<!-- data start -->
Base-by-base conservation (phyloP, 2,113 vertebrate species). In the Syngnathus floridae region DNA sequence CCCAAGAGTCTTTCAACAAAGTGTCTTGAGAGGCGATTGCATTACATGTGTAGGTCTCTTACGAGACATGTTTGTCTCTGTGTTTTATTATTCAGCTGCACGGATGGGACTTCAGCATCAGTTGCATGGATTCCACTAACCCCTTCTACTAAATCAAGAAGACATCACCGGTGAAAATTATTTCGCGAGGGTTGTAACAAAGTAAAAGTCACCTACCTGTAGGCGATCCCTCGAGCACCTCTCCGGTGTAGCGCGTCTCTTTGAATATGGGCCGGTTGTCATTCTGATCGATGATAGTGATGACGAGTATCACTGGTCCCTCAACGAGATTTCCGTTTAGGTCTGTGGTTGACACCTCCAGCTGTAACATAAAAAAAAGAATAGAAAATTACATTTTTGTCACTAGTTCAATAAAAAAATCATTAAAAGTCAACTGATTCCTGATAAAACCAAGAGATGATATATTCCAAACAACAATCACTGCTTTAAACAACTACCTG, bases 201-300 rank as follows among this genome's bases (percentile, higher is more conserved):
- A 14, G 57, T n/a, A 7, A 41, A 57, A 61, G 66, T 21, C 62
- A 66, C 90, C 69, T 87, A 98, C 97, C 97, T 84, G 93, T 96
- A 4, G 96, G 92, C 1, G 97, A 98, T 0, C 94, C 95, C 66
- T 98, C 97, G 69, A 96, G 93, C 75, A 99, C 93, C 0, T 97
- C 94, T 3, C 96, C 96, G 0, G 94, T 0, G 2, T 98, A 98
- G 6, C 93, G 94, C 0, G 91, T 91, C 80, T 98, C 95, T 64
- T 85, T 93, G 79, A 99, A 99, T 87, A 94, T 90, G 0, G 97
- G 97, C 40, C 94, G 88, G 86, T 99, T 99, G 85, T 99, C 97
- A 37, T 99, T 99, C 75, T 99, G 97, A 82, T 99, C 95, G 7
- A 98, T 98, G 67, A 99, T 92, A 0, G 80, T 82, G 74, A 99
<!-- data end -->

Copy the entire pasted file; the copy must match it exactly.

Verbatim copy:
Base-by-base conservation (phyloP, 2,113 vertebrate species). In the Syngnathus floridae region DNA sequence CCCAAGAGTCTTTCAACAAAGTGTCTTGAGAGGCGATTGCATTACATGTGTAGGTCTCTTACGAGACATGTTTGTCTCTGTGTTTTATTATTCAGCTGCACGGATGGGACTTCAGCATCAGTTGCATGGATTCCACTAACCCCTTCTACTAAATCAAGAAGACATCACCGGTGAAAATTATTTCGCGAGGGTTGTAACAAAGTAAAAGTCACCTACCTGTAGGCGATCCCTCGAGCACCTCTCCGGTGTAGCGCGTCTCTTTGAATATGGGCCGGTTGTCATTCTGATCGATGATAGTGATGACGAGTATCACTGGTCCCTCAACGAGATTTCCGTTTAGGTCTGTGGTTGACACCTCCAGCTGTAACATAAAAAAAAGAATAGAAAATTACATTTTTGTCACTAGTTCAATAAAAAAATCATTAAAAGTCAACTGATTCCTGATAAAACCAAGAGATGATATATTCCAAACAACAATCACTGCTTTAAACAACTACCTG, bases 201-300 rank as follows among this genome's bases (percentile, higher is more conserved):
- A 14, G 57, T n/a, A 7, A 41, A 57, A 61, G 66, T 21, C 62
- A 66, C 90, C 69, T 87, A 98, C 97, C 97, T 84, G 93, T 96
- A 4, G 96, G 92, C 1, G 97, A 98, T 0, C 94, C 95, C 66
- T 98, C 97, G 69, A 96, G 93, C 75, A 99, C 93, C 0, T 97
- C 94, T 3, C 96, C 96, G 0, G 94, T 0, G 2, T 98, A 98
- G 6, C 93, G 94, C 0, G 91, T 91, C 80, T 98, C 95, T 64
- T 85, T 93, G 79, A 99, A 99, T 87, A 94, T 90, G 0, G 97
- G 97, C 40, C 94, G 88, G 86, T 99, T 99, G 85, T 99, C 97
- A 37, T 99, T 99, C 75, T 99, G 97, A 82, T 99, C 95, G 7
- A 98, T 98, G 67, A 99, T 92, A 0, G 80, T 82, G 74, A 99